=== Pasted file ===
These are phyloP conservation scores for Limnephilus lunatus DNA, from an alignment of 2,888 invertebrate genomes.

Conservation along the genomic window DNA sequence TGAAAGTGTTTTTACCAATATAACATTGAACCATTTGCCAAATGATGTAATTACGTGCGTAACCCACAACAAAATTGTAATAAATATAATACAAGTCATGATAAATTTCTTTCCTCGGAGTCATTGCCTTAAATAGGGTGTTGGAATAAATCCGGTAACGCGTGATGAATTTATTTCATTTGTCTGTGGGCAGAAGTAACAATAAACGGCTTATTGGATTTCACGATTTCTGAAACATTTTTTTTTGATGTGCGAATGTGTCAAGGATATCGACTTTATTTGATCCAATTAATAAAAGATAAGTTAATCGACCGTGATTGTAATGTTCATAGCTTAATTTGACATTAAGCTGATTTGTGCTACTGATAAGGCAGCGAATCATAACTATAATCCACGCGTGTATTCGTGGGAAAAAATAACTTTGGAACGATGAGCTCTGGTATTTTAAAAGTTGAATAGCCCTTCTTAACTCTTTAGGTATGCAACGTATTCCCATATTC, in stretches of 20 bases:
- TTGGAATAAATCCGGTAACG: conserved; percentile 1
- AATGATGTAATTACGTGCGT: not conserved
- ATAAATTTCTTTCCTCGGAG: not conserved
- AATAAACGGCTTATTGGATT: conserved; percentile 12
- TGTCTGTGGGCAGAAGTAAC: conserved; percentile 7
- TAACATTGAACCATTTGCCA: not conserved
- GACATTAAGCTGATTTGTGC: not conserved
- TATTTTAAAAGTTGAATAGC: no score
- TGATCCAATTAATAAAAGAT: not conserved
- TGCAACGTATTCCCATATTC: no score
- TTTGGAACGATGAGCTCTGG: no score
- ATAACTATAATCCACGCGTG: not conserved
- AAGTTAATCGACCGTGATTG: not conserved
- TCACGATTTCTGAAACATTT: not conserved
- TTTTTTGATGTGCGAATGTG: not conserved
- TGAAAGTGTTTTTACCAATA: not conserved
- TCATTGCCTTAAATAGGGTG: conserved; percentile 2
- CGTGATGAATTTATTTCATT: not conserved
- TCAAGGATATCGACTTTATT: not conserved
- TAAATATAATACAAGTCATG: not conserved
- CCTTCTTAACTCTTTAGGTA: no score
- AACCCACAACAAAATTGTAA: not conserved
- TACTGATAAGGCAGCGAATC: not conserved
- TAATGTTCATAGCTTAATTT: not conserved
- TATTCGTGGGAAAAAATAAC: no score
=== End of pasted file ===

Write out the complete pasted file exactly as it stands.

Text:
These are phyloP conservation scores for Limnephilus lunatus DNA, from an alignment of 2,888 invertebrate genomes.

Conservation along the genomic window DNA sequence TGAAAGTGTTTTTACCAATATAACATTGAACCATTTGCCAAATGATGTAATTACGTGCGTAACCCACAACAAAATTGTAATAAATATAATACAAGTCATGATAAATTTCTTTCCTCGGAGTCATTGCCTTAAATAGGGTGTTGGAATAAATCCGGTAACGCGTGATGAATTTATTTCATTTGTCTGTGGGCAGAAGTAACAATAAACGGCTTATTGGATTTCACGATTTCTGAAACATTTTTTTTTGATGTGCGAATGTGTCAAGGATATCGACTTTATTTGATCCAATTAATAAAAGATAAGTTAATCGACCGTGATTGTAATGTTCATAGCTTAATTTGACATTAAGCTGATTTGTGCTACTGATAAGGCAGCGAATCATAACTATAATCCACGCGTGTATTCGTGGGAAAAAATAACTTTGGAACGATGAGCTCTGGTATTTTAAAAGTTGAATAGCCCTTCTTAACTCTTTAGGTATGCAACGTATTCCCATATTC, in stretches of 20 bases:
- TTGGAATAAATCCGGTAACG: conserved; percentile 1
- AATGATGTAATTACGTGCGT: not conserved
- ATAAATTTCTTTCCTCGGAG: not conserved
- AATAAACGGCTTATTGGATT: conserved; percentile 12
- TGTCTGTGGGCAGAAGTAAC: conserved; percentile 7
- TAACATTGAACCATTTGCCA: not conserved
- GACATTAAGCTGATTTGTGC: not conserved
- TATTTTAAAAGTTGAATAGC: no score
- TGATCCAATTAATAAAAGAT: not conserved
- TGCAACGTATTCCCATATTC: no score
- TTTGGAACGATGAGCTCTGG: no score
- ATAACTATAATCCACGCGTG: not conserved
- AAGTTAATCGACCGTGATTG: not conserved
- TCACGATTTCTGAAACATTT: not conserved
- TTTTTTGATGTGCGAATGTG: not conserved
- TGAAAGTGTTTTTACCAATA: not conserved
- TCATTGCCTTAAATAGGGTG: conserved; percentile 2
- CGTGATGAATTTATTTCATT: not conserved
- TCAAGGATATCGACTTTATT: not conserved
- TAAATATAATACAAGTCATG: not conserved
- CCTTCTTAACTCTTTAGGTA: no score
- AACCCACAACAAAATTGTAA: not conserved
- TACTGATAAGGCAGCGAATC: not conserved
- TAATGTTCATAGCTTAATTT: not conserved
- TATTCGTGGGAAAAAATAAC: no score